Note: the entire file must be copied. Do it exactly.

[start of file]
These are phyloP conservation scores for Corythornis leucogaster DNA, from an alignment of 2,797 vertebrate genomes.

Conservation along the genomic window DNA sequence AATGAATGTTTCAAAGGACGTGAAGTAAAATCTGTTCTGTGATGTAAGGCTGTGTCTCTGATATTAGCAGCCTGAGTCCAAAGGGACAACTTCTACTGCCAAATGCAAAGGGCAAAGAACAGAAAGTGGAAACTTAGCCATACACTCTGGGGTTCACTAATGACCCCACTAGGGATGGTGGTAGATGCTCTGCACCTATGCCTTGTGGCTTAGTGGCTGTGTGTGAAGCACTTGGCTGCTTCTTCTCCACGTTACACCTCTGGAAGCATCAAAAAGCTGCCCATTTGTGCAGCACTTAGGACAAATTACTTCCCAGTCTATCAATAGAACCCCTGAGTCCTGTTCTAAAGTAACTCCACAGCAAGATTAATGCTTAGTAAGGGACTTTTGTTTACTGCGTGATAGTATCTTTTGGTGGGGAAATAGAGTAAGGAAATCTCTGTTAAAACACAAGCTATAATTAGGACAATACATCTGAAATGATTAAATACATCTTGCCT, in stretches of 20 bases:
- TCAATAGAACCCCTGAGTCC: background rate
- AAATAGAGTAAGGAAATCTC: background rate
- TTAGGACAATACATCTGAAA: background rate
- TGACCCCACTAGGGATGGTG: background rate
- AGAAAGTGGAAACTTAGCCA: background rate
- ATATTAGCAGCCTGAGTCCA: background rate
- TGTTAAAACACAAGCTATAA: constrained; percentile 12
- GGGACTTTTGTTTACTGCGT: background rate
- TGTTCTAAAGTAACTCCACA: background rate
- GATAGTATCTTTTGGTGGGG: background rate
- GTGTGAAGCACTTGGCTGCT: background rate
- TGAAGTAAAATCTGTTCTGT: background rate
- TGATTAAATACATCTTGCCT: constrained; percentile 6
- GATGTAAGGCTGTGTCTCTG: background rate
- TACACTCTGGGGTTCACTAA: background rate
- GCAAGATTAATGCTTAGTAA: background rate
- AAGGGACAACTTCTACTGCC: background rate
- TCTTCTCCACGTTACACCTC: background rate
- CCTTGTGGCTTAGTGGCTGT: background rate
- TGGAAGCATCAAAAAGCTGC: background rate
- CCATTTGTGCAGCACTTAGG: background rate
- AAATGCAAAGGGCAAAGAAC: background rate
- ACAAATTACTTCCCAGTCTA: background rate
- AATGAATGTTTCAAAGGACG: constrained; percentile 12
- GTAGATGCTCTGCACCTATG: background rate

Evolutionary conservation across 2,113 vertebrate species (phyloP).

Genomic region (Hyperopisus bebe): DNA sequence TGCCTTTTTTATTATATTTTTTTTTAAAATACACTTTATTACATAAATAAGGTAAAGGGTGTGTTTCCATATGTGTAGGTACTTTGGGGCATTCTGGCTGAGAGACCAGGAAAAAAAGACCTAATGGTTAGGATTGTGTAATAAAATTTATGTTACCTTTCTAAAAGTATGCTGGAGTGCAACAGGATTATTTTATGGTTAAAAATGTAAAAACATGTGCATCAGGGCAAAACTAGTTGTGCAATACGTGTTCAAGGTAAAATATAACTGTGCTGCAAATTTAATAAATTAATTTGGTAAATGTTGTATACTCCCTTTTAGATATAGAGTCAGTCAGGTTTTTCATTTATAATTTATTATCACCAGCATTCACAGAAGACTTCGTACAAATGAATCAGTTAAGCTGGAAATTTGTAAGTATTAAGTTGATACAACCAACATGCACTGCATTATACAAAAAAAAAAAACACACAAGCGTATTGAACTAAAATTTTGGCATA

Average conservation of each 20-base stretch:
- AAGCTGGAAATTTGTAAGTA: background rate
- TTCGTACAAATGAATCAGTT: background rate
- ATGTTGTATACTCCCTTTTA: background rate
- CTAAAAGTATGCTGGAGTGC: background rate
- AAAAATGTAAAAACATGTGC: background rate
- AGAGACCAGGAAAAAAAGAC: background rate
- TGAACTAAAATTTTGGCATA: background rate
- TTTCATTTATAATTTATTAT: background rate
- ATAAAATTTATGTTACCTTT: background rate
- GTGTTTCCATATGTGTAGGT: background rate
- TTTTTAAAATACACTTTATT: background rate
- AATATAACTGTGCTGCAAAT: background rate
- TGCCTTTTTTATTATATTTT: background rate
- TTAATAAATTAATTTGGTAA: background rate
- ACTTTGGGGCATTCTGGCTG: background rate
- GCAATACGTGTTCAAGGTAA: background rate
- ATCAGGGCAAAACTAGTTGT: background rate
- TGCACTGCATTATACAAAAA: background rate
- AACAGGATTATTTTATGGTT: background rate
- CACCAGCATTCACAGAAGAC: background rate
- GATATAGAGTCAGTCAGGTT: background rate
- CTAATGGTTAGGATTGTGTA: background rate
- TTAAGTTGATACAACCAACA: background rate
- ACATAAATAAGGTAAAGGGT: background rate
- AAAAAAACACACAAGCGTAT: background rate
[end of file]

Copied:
These are phyloP conservation scores for Corythornis leucogaster DNA, from an alignment of 2,797 vertebrate genomes.

Conservation along the genomic window DNA sequence AATGAATGTTTCAAAGGACGTGAAGTAAAATCTGTTCTGTGATGTAAGGCTGTGTCTCTGATATTAGCAGCCTGAGTCCAAAGGGACAACTTCTACTGCCAAATGCAAAGGGCAAAGAACAGAAAGTGGAAACTTAGCCATACACTCTGGGGTTCACTAATGACCCCACTAGGGATGGTGGTAGATGCTCTGCACCTATGCCTTGTGGCTTAGTGGCTGTGTGTGAAGCACTTGGCTGCTTCTTCTCCACGTTACACCTCTGGAAGCATCAAAAAGCTGCCCATTTGTGCAGCACTTAGGACAAATTACTTCCCAGTCTATCAATAGAACCCCTGAGTCCTGTTCTAAAGTAACTCCACAGCAAGATTAATGCTTAGTAAGGGACTTTTGTTTACTGCGTGATAGTATCTTTTGGTGGGGAAATAGAGTAAGGAAATCTCTGTTAAAACACAAGCTATAATTAGGACAATACATCTGAAATGATTAAATACATCTTGCCT, in stretches of 20 bases:
- TCAATAGAACCCCTGAGTCC: background rate
- AAATAGAGTAAGGAAATCTC: background rate
- TTAGGACAATACATCTGAAA: background rate
- TGACCCCACTAGGGATGGTG: background rate
- AGAAAGTGGAAACTTAGCCA: background rate
- ATATTAGCAGCCTGAGTCCA: background rate
- TGTTAAAACACAAGCTATAA: constrained; percentile 12
- GGGACTTTTGTTTACTGCGT: background rate
- TGTTCTAAAGTAACTCCACA: background rate
- GATAGTATCTTTTGGTGGGG: background rate
- GTGTGAAGCACTTGGCTGCT: background rate
- TGAAGTAAAATCTGTTCTGT: background rate
- TGATTAAATACATCTTGCCT: constrained; percentile 6
- GATGTAAGGCTGTGTCTCTG: background rate
- TACACTCTGGGGTTCACTAA: background rate
- GCAAGATTAATGCTTAGTAA: background rate
- AAGGGACAACTTCTACTGCC: background rate
- TCTTCTCCACGTTACACCTC: background rate
- CCTTGTGGCTTAGTGGCTGT: background rate
- TGGAAGCATCAAAAAGCTGC: background rate
- CCATTTGTGCAGCACTTAGG: background rate
- AAATGCAAAGGGCAAAGAAC: background rate
- ACAAATTACTTCCCAGTCTA: background rate
- AATGAATGTTTCAAAGGACG: constrained; percentile 12
- GTAGATGCTCTGCACCTATG: background rate

Evolutionary conservation across 2,113 vertebrate species (phyloP).

Genomic region (Hyperopisus bebe): DNA sequence TGCCTTTTTTATTATATTTTTTTTTAAAATACACTTTATTACATAAATAAGGTAAAGGGTGTGTTTCCATATGTGTAGGTACTTTGGGGCATTCTGGCTGAGAGACCAGGAAAAAAAGACCTAATGGTTAGGATTGTGTAATAAAATTTATGTTACCTTTCTAAAAGTATGCTGGAGTGCAACAGGATTATTTTATGGTTAAAAATGTAAAAACATGTGCATCAGGGCAAAACTAGTTGTGCAATACGTGTTCAAGGTAAAATATAACTGTGCTGCAAATTTAATAAATTAATTTGGTAAATGTTGTATACTCCCTTTTAGATATAGAGTCAGTCAGGTTTTTCATTTATAATTTATTATCACCAGCATTCACAGAAGACTTCGTACAAATGAATCAGTTAAGCTGGAAATTTGTAAGTATTAAGTTGATACAACCAACATGCACTGCATTATACAAAAAAAAAAAACACACAAGCGTATTGAACTAAAATTTTGGCATA

Average conservation of each 20-base stretch:
- AAGCTGGAAATTTGTAAGTA: background rate
- TTCGTACAAATGAATCAGTT: background rate
- ATGTTGTATACTCCCTTTTA: background rate
- CTAAAAGTATGCTGGAGTGC: background rate
- AAAAATGTAAAAACATGTGC: background rate
- AGAGACCAGGAAAAAAAGAC: background rate
- TGAACTAAAATTTTGGCATA: background rate
- TTTCATTTATAATTTATTAT: background rate
- ATAAAATTTATGTTACCTTT: background rate
- GTGTTTCCATATGTGTAGGT: background rate
- TTTTTAAAATACACTTTATT: background rate
- AATATAACTGTGCTGCAAAT: background rate
- TGCCTTTTTTATTATATTTT: background rate
- TTAATAAATTAATTTGGTAA: background rate
- ACTTTGGGGCATTCTGGCTG: background rate
- GCAATACGTGTTCAAGGTAA: background rate
- ATCAGGGCAAAACTAGTTGT: background rate
- TGCACTGCATTATACAAAAA: background rate
- AACAGGATTATTTTATGGTT: background rate
- CACCAGCATTCACAGAAGAC: background rate
- GATATAGAGTCAGTCAGGTT: background rate
- CTAATGGTTAGGATTGTGTA: background rate
- TTAAGTTGATACAACCAACA: background rate
- ACATAAATAAGGTAAAGGGT: background rate
- AAAAAAACACACAAGCGTAT: background rate